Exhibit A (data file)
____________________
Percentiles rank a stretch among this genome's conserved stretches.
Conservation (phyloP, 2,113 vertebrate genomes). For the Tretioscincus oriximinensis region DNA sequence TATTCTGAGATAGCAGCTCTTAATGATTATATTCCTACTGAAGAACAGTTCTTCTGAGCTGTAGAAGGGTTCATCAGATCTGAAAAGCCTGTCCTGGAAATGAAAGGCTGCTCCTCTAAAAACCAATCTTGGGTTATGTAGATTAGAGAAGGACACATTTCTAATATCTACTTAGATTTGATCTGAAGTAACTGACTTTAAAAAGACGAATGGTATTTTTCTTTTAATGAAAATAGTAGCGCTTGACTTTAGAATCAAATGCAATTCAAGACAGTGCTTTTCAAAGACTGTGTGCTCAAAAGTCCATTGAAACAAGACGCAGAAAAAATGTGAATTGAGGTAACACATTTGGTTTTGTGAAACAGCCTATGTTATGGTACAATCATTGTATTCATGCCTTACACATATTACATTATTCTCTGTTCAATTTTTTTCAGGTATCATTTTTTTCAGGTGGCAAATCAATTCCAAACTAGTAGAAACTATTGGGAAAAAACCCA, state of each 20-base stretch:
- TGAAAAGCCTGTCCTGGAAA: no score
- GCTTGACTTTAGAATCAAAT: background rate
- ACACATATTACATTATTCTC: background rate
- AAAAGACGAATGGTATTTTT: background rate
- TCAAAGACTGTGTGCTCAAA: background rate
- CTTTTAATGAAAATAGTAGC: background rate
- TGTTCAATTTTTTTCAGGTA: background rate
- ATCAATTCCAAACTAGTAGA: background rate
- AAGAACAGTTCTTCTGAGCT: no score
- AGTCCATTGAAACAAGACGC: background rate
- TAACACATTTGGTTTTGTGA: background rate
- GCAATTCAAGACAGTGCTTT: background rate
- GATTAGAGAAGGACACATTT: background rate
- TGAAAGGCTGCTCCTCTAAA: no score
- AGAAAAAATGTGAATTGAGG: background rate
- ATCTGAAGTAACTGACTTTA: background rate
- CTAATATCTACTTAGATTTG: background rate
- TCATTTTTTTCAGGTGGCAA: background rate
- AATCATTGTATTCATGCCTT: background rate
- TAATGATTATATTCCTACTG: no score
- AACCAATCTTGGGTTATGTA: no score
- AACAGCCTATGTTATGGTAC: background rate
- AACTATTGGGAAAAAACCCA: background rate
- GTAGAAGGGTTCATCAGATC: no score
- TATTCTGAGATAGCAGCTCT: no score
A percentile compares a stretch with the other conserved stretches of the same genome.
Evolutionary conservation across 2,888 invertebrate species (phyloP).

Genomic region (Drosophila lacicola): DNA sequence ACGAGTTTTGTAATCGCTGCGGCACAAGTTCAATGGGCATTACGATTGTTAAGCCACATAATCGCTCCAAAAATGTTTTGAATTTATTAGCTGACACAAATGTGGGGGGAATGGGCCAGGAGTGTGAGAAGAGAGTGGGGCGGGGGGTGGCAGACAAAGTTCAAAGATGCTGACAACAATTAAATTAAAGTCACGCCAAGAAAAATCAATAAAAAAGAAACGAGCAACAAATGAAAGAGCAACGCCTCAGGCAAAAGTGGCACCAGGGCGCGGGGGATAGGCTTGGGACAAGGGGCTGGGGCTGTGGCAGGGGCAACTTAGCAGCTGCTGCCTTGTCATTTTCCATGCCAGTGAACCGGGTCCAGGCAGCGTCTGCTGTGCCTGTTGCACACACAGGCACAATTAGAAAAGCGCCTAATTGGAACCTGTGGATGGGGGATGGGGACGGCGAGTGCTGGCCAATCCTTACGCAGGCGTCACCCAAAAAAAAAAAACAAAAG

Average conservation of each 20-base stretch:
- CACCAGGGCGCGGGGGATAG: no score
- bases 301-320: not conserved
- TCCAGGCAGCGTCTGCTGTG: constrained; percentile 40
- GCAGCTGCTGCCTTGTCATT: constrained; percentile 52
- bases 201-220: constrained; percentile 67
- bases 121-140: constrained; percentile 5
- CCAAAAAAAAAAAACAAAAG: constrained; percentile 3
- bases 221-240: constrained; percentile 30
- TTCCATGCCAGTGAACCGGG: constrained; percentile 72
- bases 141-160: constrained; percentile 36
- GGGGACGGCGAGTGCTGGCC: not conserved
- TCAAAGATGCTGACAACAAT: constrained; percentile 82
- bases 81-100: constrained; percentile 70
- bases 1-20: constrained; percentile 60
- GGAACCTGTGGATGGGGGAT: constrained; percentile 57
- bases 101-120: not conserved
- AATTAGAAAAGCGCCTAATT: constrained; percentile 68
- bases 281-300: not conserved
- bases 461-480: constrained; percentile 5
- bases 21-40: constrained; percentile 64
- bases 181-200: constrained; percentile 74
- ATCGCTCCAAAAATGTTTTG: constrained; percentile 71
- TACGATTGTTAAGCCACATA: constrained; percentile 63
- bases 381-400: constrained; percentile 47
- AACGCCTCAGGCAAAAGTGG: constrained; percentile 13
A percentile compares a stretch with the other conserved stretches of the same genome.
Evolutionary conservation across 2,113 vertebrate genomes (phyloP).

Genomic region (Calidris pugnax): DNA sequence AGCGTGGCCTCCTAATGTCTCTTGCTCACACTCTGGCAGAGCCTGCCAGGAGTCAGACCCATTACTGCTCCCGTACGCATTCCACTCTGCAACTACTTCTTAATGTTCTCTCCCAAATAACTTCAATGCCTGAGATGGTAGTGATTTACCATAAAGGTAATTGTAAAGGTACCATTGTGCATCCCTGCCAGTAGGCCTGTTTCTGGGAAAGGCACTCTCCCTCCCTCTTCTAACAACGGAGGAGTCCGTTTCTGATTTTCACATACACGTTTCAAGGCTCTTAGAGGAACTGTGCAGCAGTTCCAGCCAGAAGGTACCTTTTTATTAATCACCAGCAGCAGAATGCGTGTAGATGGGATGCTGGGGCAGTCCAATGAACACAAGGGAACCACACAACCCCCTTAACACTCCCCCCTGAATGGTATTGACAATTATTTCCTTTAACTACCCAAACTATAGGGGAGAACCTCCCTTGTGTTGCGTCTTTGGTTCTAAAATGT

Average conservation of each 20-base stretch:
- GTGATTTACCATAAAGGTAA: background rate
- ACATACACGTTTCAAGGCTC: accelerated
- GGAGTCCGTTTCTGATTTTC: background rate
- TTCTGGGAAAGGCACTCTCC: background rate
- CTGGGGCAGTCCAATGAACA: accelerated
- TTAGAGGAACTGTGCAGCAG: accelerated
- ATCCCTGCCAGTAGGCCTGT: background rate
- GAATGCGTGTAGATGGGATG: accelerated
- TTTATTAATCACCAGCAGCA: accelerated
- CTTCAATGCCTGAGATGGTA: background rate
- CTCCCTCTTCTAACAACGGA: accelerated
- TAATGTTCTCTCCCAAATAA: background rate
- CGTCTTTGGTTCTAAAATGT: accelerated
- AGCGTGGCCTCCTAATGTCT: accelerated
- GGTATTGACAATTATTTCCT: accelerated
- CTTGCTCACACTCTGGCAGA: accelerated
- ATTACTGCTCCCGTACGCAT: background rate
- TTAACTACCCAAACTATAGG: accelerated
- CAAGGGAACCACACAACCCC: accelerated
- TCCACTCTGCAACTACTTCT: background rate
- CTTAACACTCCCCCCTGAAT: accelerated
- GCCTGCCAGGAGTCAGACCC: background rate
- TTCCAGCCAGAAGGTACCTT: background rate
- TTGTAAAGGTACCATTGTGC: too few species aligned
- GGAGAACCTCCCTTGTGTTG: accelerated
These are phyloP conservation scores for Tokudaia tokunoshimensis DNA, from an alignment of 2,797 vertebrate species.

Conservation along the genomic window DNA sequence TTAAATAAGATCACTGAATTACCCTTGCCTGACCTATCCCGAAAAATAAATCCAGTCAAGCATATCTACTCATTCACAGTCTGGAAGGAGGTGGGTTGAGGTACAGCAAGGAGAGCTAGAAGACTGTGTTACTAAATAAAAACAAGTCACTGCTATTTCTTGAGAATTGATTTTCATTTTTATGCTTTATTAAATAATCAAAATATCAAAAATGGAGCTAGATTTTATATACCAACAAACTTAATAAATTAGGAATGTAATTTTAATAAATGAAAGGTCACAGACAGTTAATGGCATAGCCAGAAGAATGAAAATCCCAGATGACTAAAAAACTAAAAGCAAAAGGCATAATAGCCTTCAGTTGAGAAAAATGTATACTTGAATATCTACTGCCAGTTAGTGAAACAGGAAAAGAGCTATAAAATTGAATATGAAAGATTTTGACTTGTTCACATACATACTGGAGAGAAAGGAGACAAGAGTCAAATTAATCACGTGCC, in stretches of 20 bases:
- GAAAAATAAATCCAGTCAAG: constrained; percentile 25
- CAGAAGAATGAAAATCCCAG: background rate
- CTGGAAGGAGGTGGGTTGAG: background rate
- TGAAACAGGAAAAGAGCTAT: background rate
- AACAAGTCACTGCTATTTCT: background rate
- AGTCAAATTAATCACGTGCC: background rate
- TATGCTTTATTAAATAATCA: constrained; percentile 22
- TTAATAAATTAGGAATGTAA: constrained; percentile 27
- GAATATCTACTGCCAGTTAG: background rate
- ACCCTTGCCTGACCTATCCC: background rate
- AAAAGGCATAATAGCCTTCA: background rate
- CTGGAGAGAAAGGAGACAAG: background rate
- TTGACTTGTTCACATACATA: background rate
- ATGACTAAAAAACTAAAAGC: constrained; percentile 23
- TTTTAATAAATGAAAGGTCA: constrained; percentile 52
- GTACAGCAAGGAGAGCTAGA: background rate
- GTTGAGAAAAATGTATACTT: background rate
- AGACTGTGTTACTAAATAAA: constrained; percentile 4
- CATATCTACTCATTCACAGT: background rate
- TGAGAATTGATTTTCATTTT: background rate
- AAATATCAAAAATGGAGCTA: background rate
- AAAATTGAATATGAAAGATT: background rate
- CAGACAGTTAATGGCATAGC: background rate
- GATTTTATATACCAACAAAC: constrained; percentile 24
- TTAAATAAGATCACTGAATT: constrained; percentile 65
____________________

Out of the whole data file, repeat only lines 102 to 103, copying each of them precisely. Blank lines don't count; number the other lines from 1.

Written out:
- TTTTAATAAATGAAAGGTCA: constrained; percentile 52
- GTACAGCAAGGAGAGCTAGA: background rate